New eviction diversion program emerges in Northern California
Program helps Shasta County residents stay in their homes.
By Lizeth Beltran –
When Captain Timothy Danielson first arrived at his appointment in Redding, California, he had seen more than his fair share of people in need, but what he came across in Shasta County left him flat out shocked.
Each day, men and women would walk into The Salvation Army for any number of reasons, just a few fragile steps from losing their homes—if they hadn’t already.
“We had a grandmother come in who was living with her granddaughter out of her car—her granddaughter was only 6 years old,” Danielson said. “Our county is dealing with a lot of homelessness.”
Last year, Shasta County counted 706 people as homeless—a drop from the 757 recorded the previous year, according to the Redding and Shasta County Continuum of Care. But despite the slight dip, the need is still very present in the mountainside community.
Earlier this year, the corps started a new program called Project Stay in Your Home to help residents pay one month’s rent and avoid eviction, a common precursor to homelessness. The corps raised around $8,000 last year to start Project Stay in Your Home, but now it’s rounding up other organizations to help keep the program running smoothly.
The program’s already living up to its name, helping a handful of individuals stay in their homes. The corps hopes to distribute between $50,000–$60,000 in rental assistance by the end of the year, Danielson said.
Residents can qualify for rental assistance under nine categories—loss of job, job change, laid off, home repairs, funeral expenses, loss of income (illness, injury or reduction of hours), roommate or spouse left household, child support and car repairs.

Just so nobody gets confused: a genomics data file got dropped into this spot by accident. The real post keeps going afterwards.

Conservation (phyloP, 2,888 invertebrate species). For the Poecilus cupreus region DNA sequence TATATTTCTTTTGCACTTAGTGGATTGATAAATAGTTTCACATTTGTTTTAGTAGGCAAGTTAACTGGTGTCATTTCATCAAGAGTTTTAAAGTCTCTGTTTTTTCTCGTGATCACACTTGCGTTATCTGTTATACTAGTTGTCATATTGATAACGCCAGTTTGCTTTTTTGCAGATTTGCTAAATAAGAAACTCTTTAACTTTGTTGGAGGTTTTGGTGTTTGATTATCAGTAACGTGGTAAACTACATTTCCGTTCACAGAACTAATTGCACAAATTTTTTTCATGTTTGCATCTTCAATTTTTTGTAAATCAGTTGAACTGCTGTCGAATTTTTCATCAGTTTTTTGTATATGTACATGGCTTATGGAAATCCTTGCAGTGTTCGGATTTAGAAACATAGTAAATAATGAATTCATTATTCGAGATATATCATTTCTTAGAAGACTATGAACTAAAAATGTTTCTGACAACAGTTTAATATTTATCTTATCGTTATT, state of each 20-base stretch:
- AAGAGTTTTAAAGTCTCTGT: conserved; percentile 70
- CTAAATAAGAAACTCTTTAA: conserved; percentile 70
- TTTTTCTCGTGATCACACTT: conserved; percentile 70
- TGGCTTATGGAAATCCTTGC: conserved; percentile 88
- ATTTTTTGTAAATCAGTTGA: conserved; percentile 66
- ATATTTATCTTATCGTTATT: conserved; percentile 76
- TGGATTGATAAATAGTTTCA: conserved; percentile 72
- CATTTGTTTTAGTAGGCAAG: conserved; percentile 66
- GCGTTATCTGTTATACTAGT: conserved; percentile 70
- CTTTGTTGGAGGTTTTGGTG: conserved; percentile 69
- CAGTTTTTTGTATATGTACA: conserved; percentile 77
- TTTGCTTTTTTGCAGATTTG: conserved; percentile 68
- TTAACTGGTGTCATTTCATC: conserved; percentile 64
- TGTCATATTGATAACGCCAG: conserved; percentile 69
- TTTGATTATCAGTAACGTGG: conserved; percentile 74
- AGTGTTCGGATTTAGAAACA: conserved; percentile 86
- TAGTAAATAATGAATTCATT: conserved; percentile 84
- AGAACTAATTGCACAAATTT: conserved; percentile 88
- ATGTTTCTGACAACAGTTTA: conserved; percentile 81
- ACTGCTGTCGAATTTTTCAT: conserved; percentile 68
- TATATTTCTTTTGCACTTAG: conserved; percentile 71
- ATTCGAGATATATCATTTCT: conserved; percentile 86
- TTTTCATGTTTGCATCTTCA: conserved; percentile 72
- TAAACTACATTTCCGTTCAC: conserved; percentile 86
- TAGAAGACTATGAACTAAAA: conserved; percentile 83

“For the majority of people, the reason they end up on the street is a gap for some reason in their life—that’s loss of job or their car broke down and they couldn’t pay for it. Their utility bill gets high enough that they can’t afford that,” Danielson said.
Prior to the launch of Project Stay in Your Home, the corps’ service offerings for those in poverty had included utility shut-off assistance and a food pantry, according to Michelle Owens, the corps social worker. But the needs of one subgroup of the homeless population, in particular, helped them realize more needed to be done.
“I have people call here on behalf of veterans all the time,” Owens said. “They just don’t have enough to live off of.”
In 2016, veterans comprised 13 percent of those experiencing homelessness in Shasta County according to a report by the Shasta County/Redding Continuum of Care.
Danielson said the program is off to a good start, changing the way tenants and landlords relate to one another.
“It’s creating a positive relationship with the landlords—we’re trying to help them as much as we’re trying to help the person who is renting,” he said. “We are trying to help an entire community.”